How to Reduce Your Digital Carbon Footprint
We are more reliant on technology and electronics than ever before, especially as the world embraces working from home. But did you know your online activities have a carbon footprint?
What is the Digital Carbon Footprint?
Digital carbon footprints are produced when consumer technologies like computers, phones, and tablets create large amounts of carbon emissions, despite being marketed as low-power devices. This footprint exists due to two sources - electricity, which commonly comes from fossil fuels, and because of the mining of materials needed to manufacture these devices.
Data centers also have digital carbon footprints. Ever wonder where all of the items in your cloud live? In large data centers. Huge amounts of data is uploaded to the cloud every year and it is projected to house 100 zettabytes (one zettabyte = 1 million gigabytes) of data in the cloud by 2025. The more data is stored in data facilities, the more energy is required to operate them, leading to a large carbon footprint. E-waste, otherwise known as electronic waste, also contributes to digital carbon footprints. Trashed electronics account for over 40 million tons of industrial waste worldwide. Dated or obsolete electronics are often not recycled properly, posing many environmental and social concerns. With the increased demand for new electronics, larger amounts of older, obsolete, or broken electronics get thrown away.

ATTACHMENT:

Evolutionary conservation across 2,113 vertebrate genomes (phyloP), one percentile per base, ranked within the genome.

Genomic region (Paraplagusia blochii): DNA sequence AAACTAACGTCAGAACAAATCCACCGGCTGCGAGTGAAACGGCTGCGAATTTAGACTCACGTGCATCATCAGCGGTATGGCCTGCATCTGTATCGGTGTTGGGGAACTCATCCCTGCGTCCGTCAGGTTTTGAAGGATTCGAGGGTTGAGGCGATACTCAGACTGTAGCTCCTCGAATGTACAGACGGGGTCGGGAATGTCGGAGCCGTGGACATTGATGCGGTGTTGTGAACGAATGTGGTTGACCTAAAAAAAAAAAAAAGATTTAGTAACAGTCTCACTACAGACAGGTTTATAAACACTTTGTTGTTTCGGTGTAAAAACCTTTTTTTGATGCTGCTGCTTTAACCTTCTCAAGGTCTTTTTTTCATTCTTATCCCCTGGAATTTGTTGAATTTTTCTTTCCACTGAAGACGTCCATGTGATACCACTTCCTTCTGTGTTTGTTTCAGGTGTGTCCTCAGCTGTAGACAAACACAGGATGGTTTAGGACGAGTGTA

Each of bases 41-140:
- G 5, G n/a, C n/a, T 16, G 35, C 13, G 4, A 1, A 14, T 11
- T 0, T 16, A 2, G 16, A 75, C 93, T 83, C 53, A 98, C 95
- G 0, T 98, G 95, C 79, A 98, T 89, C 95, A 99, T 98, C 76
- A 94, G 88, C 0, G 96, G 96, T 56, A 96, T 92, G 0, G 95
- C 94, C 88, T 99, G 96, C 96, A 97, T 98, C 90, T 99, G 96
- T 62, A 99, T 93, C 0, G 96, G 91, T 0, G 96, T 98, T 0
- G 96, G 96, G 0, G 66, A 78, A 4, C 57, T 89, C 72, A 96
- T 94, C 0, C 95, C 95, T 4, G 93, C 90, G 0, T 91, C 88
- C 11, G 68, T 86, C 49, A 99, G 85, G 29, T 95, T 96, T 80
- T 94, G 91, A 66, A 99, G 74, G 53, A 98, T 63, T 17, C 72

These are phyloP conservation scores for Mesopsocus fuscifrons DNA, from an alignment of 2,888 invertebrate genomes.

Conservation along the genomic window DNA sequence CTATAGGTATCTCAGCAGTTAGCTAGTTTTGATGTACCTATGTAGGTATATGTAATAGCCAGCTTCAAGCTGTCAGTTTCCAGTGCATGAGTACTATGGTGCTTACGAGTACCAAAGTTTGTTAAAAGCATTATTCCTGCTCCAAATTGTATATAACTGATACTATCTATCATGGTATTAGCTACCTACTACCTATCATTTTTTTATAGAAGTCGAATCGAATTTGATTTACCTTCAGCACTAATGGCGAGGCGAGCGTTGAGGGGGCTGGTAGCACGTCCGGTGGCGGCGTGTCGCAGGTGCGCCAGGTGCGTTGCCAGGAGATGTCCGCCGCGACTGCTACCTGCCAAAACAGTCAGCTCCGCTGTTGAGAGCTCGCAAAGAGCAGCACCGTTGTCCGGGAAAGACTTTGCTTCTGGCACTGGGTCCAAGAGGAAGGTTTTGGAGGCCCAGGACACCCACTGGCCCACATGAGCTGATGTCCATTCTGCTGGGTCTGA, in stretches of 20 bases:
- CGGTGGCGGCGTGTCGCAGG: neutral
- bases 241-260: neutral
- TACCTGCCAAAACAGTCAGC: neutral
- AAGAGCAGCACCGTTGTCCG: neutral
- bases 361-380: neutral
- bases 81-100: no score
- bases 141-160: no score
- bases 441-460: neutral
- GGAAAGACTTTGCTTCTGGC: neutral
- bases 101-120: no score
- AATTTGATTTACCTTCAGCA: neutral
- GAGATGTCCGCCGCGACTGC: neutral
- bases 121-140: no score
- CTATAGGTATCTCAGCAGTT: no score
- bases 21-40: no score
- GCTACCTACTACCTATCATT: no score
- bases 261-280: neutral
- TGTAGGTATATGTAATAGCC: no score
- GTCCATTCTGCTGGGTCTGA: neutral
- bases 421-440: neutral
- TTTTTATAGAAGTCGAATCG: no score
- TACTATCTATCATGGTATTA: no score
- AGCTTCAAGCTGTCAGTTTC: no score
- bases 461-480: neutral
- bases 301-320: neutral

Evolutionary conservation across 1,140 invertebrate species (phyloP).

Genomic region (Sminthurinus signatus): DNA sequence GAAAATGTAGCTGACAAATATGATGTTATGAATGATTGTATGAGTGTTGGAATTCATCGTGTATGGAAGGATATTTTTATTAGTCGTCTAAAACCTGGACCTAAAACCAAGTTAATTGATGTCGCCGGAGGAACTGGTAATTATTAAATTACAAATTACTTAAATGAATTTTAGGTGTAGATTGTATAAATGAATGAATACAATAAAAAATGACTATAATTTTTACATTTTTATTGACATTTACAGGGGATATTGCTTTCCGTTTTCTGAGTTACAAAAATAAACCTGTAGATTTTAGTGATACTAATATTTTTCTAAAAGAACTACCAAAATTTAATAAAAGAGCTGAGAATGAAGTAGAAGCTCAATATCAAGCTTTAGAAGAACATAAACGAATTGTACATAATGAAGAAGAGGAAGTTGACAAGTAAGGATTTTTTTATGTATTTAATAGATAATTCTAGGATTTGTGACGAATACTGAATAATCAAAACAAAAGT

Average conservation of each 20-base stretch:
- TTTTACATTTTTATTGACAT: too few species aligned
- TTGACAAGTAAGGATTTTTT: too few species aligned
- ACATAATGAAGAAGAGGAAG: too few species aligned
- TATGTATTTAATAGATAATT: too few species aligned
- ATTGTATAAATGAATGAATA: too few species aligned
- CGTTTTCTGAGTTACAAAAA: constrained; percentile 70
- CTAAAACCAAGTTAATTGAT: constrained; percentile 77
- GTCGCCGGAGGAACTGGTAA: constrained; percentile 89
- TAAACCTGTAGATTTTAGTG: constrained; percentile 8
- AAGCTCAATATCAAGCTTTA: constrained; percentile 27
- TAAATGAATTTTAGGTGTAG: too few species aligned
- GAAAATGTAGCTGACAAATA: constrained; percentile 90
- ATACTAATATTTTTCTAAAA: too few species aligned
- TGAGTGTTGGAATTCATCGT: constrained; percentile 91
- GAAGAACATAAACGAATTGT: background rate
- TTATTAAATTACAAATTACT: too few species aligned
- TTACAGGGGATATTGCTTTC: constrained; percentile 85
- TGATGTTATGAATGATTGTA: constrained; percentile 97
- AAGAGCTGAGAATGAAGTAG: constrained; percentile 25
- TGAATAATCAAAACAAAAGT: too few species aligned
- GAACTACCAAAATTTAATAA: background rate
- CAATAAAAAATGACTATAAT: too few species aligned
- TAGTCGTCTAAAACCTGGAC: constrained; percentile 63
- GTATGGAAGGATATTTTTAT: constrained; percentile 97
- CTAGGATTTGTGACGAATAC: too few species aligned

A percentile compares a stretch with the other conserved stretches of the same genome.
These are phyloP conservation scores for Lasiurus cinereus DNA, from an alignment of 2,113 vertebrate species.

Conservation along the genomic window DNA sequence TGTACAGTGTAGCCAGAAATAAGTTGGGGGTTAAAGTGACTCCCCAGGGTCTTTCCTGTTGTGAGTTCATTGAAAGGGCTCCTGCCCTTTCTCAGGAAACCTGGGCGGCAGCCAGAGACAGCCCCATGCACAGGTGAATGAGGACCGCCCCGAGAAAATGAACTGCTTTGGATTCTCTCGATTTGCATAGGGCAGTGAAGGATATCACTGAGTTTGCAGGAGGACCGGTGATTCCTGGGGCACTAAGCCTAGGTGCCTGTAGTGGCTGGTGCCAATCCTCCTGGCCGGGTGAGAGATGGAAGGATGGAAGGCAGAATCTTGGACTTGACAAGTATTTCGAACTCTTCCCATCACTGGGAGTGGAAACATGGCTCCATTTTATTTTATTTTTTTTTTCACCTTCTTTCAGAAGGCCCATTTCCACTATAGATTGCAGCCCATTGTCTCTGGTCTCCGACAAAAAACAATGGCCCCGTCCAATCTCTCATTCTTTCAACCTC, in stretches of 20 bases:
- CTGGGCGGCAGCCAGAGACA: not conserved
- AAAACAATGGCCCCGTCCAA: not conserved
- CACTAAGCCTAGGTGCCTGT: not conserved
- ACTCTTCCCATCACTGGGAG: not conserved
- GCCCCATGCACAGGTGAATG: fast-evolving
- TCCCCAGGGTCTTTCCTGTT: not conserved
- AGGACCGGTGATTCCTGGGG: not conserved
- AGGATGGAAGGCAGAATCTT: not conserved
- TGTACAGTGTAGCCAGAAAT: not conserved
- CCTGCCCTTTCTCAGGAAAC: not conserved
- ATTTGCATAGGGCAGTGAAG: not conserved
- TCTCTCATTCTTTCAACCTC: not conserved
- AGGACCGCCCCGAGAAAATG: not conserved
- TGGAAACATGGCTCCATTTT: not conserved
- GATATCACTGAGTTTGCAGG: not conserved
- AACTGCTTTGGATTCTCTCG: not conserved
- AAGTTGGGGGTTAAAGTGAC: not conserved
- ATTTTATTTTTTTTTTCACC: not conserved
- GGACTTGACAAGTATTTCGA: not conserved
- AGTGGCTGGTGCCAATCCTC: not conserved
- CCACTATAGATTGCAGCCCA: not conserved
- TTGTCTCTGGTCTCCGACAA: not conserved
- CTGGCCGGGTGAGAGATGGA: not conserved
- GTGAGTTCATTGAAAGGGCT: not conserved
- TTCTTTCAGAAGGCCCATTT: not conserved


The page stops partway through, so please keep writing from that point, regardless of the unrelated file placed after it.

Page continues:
What You Can Do About It
While these issues may seem daunting, you can still take steps to reduce your digital carbon footprint.
Using renewable energy sources at home such as solar and geothermal significantly reduces both your personal and digital carbon footprint. Reducing your use of cloud storage by deleting unwanted files or locally storing data via an external hard drive. Keeping your inbox clean, and unsubscribing to newsletters you don’t read are only a few ways to reduce pressure on external data centers. You can also use Ecosia as your preferred search engine which plants trees as you browse.
Finally, properly recycling old electronics or trading in used electronics for newer ones helps reduce e-waste. We have written about the benefits of buying secondhand electronics here.